Measuring your house walls R-value with an infrared thermometer

Having moved into a new (old) home, in New Brunswick, where heating is expensive on account of not having cheap natural gas, I was obsessing about insulation and such.

Using an infrared thermometer, I devised a way to measure the insulation R-value of the outside walls of the house.

On a cold day, when the outside temperature was -15°C, I measured the wall temperature of our bedroom at 13.3°C, and a dresser near the same wall at 14.8°C. We like to keep the bedrooms at a cool temperature.

It's best to pick a surface near the outside wall, at the same height, and parallel to it for measuring the ambient temperature, because the temperature throughout a room can vary by a few degrees.

Assuming the dresser is at the room's ambient temperature, the 1.5° temperature difference is taken up by the insulation properties of the air boundary layer to the wall. This is assuming all temperatures are at steady state, and that the sun isn't shining on either side of the wall.

The effective R value of the wall surface, at a 1.5 degree temperature difference is R 0.728 (or Rsi of 0.13). R-value is measured in BTU per square foot per degree (F) heat transfer, whereas Rsi is degrees C per Watts per square meter To convert Rsi to R(imperial), Multiply Rsi by 5.8.

Given a 28.3 degree temperature difference to the outside, and knowing that heat transfer is temperature difference over R value, and that the amount of heat transferred through the wall is the same as the heat transfer across the surface, we can write the equation:

28.3°1.5°
———————
RunknownR 0.738

From this, we can solve for Runknown = R0.738 * 28.3° / 1.5° = 13.9

Which works out very close to the expected value because the walls of the house have 3 5/8" of fiberglass insulation between the 2x4s. But there is also 3/4" of wood sheathing on the outside, plus a 1 1/4" air gap, and 3.5" of bricks. Each of these adds a little to the insulation, which I assume accounts for the difference between the expected R12 for the fiberglass and the measured R13.9

This all relies on being able to measure the surface temperature fairly accurately, and these relatively cheap infrared thermometer are a limiting factor. The one at left is one I bought quite cheaply for $20 Canadian. I found that one a bit inaccurate, especially if the battery gets low, or the temperature of the thermometer itself varies too much. The one at right cost $40 Canadian ordered on line and works much better.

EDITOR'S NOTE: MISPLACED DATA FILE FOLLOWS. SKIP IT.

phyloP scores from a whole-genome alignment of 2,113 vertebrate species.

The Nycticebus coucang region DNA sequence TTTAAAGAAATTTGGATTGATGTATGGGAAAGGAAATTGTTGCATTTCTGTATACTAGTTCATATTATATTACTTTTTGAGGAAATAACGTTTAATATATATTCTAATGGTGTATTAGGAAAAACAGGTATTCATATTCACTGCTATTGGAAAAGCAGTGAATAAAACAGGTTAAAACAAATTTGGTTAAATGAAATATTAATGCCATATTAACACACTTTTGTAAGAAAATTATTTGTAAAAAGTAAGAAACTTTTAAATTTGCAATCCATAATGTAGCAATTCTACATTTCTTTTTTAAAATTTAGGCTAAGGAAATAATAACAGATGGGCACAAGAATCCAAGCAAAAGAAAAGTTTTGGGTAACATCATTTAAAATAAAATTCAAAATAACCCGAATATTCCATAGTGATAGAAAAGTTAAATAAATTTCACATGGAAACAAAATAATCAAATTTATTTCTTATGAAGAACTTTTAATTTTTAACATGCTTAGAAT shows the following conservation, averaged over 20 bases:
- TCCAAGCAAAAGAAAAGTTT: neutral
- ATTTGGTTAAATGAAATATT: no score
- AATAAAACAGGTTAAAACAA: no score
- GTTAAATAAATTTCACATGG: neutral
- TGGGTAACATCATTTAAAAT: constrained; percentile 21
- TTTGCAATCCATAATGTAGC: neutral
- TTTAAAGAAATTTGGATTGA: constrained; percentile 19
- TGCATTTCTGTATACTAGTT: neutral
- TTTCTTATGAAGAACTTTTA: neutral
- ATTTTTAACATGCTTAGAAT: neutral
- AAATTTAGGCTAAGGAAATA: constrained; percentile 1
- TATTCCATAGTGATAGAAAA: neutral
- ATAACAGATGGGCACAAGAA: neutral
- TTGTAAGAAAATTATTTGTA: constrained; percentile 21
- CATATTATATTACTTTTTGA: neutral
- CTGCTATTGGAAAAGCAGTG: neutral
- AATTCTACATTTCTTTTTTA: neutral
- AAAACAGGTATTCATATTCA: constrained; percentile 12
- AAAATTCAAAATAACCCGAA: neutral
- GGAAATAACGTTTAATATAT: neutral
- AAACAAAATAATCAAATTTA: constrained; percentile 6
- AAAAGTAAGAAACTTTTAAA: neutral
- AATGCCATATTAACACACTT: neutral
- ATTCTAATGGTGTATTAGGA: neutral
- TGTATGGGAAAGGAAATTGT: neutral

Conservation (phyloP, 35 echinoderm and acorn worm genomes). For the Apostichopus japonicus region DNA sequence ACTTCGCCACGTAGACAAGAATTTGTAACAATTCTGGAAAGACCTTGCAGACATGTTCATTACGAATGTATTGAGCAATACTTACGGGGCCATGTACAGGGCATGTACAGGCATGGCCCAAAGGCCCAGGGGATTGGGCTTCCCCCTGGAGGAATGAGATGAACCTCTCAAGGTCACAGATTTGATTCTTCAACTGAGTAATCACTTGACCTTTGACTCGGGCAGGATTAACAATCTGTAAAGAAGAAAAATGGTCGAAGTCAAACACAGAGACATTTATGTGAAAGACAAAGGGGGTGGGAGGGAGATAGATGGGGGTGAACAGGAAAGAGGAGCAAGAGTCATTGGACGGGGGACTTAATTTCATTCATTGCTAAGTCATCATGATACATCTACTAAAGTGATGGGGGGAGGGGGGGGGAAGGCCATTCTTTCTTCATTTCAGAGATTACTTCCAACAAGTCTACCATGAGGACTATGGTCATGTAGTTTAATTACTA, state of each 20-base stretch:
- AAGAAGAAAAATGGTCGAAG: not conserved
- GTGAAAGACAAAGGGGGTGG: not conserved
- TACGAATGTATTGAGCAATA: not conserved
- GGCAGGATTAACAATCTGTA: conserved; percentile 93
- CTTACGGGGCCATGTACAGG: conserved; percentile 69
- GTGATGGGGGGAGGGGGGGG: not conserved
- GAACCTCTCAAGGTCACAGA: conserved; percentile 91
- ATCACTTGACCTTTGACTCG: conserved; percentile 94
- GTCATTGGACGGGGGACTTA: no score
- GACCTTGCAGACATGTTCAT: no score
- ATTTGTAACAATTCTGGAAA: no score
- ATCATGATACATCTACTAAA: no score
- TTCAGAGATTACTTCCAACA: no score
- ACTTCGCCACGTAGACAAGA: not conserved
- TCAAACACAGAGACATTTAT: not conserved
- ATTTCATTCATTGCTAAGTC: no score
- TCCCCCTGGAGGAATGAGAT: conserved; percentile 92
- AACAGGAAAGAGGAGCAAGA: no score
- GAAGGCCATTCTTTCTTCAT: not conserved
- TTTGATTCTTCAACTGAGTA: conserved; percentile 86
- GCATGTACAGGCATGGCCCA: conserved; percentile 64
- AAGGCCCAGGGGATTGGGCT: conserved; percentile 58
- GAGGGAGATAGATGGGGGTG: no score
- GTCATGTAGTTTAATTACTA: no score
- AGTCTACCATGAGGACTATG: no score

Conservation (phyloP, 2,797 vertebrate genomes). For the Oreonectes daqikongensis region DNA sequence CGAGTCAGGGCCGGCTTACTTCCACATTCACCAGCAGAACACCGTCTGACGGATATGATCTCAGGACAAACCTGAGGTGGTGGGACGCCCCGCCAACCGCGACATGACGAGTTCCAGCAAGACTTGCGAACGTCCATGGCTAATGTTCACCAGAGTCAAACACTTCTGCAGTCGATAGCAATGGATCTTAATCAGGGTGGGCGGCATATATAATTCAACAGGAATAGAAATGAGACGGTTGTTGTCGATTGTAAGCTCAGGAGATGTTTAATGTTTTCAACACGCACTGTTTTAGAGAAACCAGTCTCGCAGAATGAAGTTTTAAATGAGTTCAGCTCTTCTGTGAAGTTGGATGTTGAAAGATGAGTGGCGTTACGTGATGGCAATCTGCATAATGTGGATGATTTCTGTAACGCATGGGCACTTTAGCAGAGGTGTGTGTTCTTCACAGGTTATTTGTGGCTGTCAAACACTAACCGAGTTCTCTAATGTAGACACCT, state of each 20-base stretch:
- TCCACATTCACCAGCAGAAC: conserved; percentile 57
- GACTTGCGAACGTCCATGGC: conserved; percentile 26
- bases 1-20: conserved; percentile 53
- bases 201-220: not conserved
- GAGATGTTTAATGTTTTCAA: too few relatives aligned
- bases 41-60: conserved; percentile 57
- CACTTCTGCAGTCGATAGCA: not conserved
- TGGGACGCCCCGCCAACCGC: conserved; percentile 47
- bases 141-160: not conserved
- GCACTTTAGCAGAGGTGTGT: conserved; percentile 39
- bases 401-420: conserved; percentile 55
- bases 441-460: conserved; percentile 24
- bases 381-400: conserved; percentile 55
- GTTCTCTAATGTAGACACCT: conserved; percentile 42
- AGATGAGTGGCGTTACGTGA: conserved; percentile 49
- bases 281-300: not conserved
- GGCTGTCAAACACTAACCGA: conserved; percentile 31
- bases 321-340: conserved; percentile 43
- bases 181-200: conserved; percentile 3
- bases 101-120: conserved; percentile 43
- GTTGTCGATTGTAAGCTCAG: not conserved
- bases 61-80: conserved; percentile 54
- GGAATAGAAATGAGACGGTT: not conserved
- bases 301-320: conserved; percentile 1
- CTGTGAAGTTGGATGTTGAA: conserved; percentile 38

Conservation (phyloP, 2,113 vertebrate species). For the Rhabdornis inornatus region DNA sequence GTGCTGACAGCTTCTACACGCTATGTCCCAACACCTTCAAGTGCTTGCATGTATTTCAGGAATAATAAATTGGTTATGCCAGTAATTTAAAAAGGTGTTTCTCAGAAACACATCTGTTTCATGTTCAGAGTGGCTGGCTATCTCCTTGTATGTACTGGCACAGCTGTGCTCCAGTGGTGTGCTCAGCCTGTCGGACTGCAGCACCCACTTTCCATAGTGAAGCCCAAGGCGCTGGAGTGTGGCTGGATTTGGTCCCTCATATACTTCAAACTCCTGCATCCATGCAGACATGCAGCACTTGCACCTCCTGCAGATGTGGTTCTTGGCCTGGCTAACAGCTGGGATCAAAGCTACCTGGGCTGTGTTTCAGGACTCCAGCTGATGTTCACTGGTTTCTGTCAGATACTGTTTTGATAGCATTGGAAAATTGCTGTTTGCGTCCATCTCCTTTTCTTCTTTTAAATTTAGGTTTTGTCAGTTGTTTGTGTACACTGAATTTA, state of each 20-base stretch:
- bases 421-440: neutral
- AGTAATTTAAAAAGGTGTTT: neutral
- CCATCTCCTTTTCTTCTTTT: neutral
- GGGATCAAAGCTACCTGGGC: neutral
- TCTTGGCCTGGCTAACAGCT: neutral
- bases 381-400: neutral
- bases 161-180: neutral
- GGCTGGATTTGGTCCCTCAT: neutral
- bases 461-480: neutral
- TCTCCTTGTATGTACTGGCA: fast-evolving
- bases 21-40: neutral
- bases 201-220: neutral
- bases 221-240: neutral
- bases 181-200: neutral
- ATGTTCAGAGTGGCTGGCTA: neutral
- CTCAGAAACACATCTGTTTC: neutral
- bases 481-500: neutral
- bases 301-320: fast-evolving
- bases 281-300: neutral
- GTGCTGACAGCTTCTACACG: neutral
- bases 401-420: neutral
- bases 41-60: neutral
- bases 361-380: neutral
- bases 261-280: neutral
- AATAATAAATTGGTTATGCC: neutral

For relative measurements, the absolute accuracy doesn't matter that much. But I found when measuring temperatures just a degree or so apart, the thermometers didn't realize a new measurement was being taken and just kept averaging with the previous reading. To get around this, it's best to measure something very different in temperature between readings, such as the surface of my hands.

It also helps to go back and forth and repeat the measurements a few times, just to make sure the number you have is representative. Being off by 0.2 degrees in this case would change the result by 15%.

I made a spreadsheet for calculating the R-value of the boundary layer based on temperature difference. Then, to save you some algebra, I also included columns of the calculated wall R-value based on the temperature difference to the outside.

Download the Excel spreadsheet

There is also a column for heat loss, measured in watts per square meter of wall, which allows you to calculate the rate of heat loss through the walls of your house.

Please note that the version of the spreadsheet used in the video had an error in the formula for the column for heat loss (W/m2). The version here is fixed. Fortunately, that number wasn't used for the R-value calculations.

Surface heat transfer is a function of heat conducted into and carried away by the air (convection) and thermal (infrared) radiation, the same type of radiation that an infrared thermometer picks up.